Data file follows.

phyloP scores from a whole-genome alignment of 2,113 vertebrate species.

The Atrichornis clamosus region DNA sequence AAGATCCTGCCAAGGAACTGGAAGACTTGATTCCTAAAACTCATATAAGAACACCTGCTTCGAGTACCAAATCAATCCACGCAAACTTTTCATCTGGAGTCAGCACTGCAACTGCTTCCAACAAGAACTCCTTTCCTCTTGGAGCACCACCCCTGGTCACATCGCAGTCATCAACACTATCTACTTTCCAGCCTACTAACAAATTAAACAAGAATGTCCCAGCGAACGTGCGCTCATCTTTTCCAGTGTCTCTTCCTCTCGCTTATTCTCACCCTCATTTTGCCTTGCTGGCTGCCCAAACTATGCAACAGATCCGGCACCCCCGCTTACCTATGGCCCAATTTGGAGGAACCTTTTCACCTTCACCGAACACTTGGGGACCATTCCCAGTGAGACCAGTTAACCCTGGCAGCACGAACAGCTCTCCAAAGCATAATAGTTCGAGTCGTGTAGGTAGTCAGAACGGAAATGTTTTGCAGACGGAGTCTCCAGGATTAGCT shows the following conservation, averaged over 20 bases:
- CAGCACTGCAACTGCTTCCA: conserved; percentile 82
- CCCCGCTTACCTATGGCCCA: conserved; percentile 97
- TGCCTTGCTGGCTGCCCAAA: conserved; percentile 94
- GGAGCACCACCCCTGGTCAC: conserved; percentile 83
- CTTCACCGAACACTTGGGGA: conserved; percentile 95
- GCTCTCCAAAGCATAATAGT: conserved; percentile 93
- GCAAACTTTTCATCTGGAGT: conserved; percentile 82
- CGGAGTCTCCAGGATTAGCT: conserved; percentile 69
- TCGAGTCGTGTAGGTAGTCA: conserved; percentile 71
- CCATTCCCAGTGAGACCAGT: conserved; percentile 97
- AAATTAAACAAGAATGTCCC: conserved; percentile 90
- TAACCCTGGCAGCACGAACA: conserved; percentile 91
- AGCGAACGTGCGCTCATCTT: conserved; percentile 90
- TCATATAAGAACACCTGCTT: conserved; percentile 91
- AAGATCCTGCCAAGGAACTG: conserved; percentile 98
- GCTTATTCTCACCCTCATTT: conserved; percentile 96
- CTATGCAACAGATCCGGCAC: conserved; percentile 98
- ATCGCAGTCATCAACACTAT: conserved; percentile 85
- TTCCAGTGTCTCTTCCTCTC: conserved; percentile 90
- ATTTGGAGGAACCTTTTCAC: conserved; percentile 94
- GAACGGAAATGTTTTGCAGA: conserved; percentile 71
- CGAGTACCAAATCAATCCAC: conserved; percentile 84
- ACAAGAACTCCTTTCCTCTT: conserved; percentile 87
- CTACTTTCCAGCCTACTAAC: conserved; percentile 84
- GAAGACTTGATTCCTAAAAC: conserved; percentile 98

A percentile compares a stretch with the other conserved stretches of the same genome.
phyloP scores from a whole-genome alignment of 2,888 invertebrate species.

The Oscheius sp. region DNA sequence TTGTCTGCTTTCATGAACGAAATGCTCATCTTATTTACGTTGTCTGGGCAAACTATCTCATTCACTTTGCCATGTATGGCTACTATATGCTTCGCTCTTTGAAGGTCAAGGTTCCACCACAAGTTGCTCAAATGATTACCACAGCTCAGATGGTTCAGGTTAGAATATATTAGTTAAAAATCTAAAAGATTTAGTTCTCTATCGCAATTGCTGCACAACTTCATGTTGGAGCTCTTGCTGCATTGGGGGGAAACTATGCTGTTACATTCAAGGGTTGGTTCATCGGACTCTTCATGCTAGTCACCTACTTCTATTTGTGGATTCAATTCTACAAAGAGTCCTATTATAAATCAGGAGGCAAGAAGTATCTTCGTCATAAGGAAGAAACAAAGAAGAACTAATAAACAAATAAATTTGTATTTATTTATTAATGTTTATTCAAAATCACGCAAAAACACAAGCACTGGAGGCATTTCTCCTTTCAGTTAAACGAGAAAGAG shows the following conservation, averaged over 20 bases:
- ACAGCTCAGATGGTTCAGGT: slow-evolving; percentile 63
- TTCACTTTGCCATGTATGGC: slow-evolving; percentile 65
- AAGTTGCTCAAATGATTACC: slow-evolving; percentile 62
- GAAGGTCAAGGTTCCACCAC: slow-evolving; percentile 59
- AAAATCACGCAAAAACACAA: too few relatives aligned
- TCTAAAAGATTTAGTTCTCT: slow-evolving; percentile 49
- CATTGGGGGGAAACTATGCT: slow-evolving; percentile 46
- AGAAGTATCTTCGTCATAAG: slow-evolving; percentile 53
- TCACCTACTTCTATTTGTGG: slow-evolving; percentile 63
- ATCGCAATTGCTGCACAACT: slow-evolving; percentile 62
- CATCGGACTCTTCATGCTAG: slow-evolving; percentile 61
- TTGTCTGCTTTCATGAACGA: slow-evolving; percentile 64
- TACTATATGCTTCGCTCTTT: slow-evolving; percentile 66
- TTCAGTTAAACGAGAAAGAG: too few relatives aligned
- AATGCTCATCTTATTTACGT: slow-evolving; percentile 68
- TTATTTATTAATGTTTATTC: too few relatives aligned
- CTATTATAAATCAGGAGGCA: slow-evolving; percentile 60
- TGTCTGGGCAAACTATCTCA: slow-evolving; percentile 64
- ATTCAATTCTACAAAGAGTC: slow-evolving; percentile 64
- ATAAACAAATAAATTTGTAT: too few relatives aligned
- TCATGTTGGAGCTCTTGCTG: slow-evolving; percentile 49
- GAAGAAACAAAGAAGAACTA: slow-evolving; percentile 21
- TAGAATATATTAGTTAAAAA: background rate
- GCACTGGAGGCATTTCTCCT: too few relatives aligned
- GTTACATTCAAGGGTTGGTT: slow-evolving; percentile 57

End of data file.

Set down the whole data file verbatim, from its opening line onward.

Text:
phyloP scores from a whole-genome alignment of 2,113 vertebrate species.

The Atrichornis clamosus region DNA sequence AAGATCCTGCCAAGGAACTGGAAGACTTGATTCCTAAAACTCATATAAGAACACCTGCTTCGAGTACCAAATCAATCCACGCAAACTTTTCATCTGGAGTCAGCACTGCAACTGCTTCCAACAAGAACTCCTTTCCTCTTGGAGCACCACCCCTGGTCACATCGCAGTCATCAACACTATCTACTTTCCAGCCTACTAACAAATTAAACAAGAATGTCCCAGCGAACGTGCGCTCATCTTTTCCAGTGTCTCTTCCTCTCGCTTATTCTCACCCTCATTTTGCCTTGCTGGCTGCCCAAACTATGCAACAGATCCGGCACCCCCGCTTACCTATGGCCCAATTTGGAGGAACCTTTTCACCTTCACCGAACACTTGGGGACCATTCCCAGTGAGACCAGTTAACCCTGGCAGCACGAACAGCTCTCCAAAGCATAATAGTTCGAGTCGTGTAGGTAGTCAGAACGGAAATGTTTTGCAGACGGAGTCTCCAGGATTAGCT shows the following conservation, averaged over 20 bases:
- CAGCACTGCAACTGCTTCCA: conserved; percentile 82
- CCCCGCTTACCTATGGCCCA: conserved; percentile 97
- TGCCTTGCTGGCTGCCCAAA: conserved; percentile 94
- GGAGCACCACCCCTGGTCAC: conserved; percentile 83
- CTTCACCGAACACTTGGGGA: conserved; percentile 95
- GCTCTCCAAAGCATAATAGT: conserved; percentile 93
- GCAAACTTTTCATCTGGAGT: conserved; percentile 82
- CGGAGTCTCCAGGATTAGCT: conserved; percentile 69
- TCGAGTCGTGTAGGTAGTCA: conserved; percentile 71
- CCATTCCCAGTGAGACCAGT: conserved; percentile 97
- AAATTAAACAAGAATGTCCC: conserved; percentile 90
- TAACCCTGGCAGCACGAACA: conserved; percentile 91
- AGCGAACGTGCGCTCATCTT: conserved; percentile 90
- TCATATAAGAACACCTGCTT: conserved; percentile 91
- AAGATCCTGCCAAGGAACTG: conserved; percentile 98
- GCTTATTCTCACCCTCATTT: conserved; percentile 96
- CTATGCAACAGATCCGGCAC: conserved; percentile 98
- ATCGCAGTCATCAACACTAT: conserved; percentile 85
- TTCCAGTGTCTCTTCCTCTC: conserved; percentile 90
- ATTTGGAGGAACCTTTTCAC: conserved; percentile 94
- GAACGGAAATGTTTTGCAGA: conserved; percentile 71
- CGAGTACCAAATCAATCCAC: conserved; percentile 84
- ACAAGAACTCCTTTCCTCTT: conserved; percentile 87
- CTACTTTCCAGCCTACTAAC: conserved; percentile 84
- GAAGACTTGATTCCTAAAAC: conserved; percentile 98

A percentile compares a stretch with the other conserved stretches of the same genome.
phyloP scores from a whole-genome alignment of 2,888 invertebrate species.

The Oscheius sp. region DNA sequence TTGTCTGCTTTCATGAACGAAATGCTCATCTTATTTACGTTGTCTGGGCAAACTATCTCATTCACTTTGCCATGTATGGCTACTATATGCTTCGCTCTTTGAAGGTCAAGGTTCCACCACAAGTTGCTCAAATGATTACCACAGCTCAGATGGTTCAGGTTAGAATATATTAGTTAAAAATCTAAAAGATTTAGTTCTCTATCGCAATTGCTGCACAACTTCATGTTGGAGCTCTTGCTGCATTGGGGGGAAACTATGCTGTTACATTCAAGGGTTGGTTCATCGGACTCTTCATGCTAGTCACCTACTTCTATTTGTGGATTCAATTCTACAAAGAGTCCTATTATAAATCAGGAGGCAAGAAGTATCTTCGTCATAAGGAAGAAACAAAGAAGAACTAATAAACAAATAAATTTGTATTTATTTATTAATGTTTATTCAAAATCACGCAAAAACACAAGCACTGGAGGCATTTCTCCTTTCAGTTAAACGAGAAAGAG shows the following conservation, averaged over 20 bases:
- ACAGCTCAGATGGTTCAGGT: slow-evolving; percentile 63
- TTCACTTTGCCATGTATGGC: slow-evolving; percentile 65
- AAGTTGCTCAAATGATTACC: slow-evolving; percentile 62
- GAAGGTCAAGGTTCCACCAC: slow-evolving; percentile 59
- AAAATCACGCAAAAACACAA: too few relatives aligned
- TCTAAAAGATTTAGTTCTCT: slow-evolving; percentile 49
- CATTGGGGGGAAACTATGCT: slow-evolving; percentile 46
- AGAAGTATCTTCGTCATAAG: slow-evolving; percentile 53
- TCACCTACTTCTATTTGTGG: slow-evolving; percentile 63
- ATCGCAATTGCTGCACAACT: slow-evolving; percentile 62
- CATCGGACTCTTCATGCTAG: slow-evolving; percentile 61
- TTGTCTGCTTTCATGAACGA: slow-evolving; percentile 64
- TACTATATGCTTCGCTCTTT: slow-evolving; percentile 66
- TTCAGTTAAACGAGAAAGAG: too few relatives aligned
- AATGCTCATCTTATTTACGT: slow-evolving; percentile 68
- TTATTTATTAATGTTTATTC: too few relatives aligned
- CTATTATAAATCAGGAGGCA: slow-evolving; percentile 60
- TGTCTGGGCAAACTATCTCA: slow-evolving; percentile 64
- ATTCAATTCTACAAAGAGTC: slow-evolving; percentile 64
- ATAAACAAATAAATTTGTAT: too few relatives aligned
- TCATGTTGGAGCTCTTGCTG: slow-evolving; percentile 49
- GAAGAAACAAAGAAGAACTA: slow-evolving; percentile 21
- TAGAATATATTAGTTAAAAA: background rate
- GCACTGGAGGCATTTCTCCT: too few relatives aligned
- GTTACATTCAAGGGTTGGTT: slow-evolving; percentile 57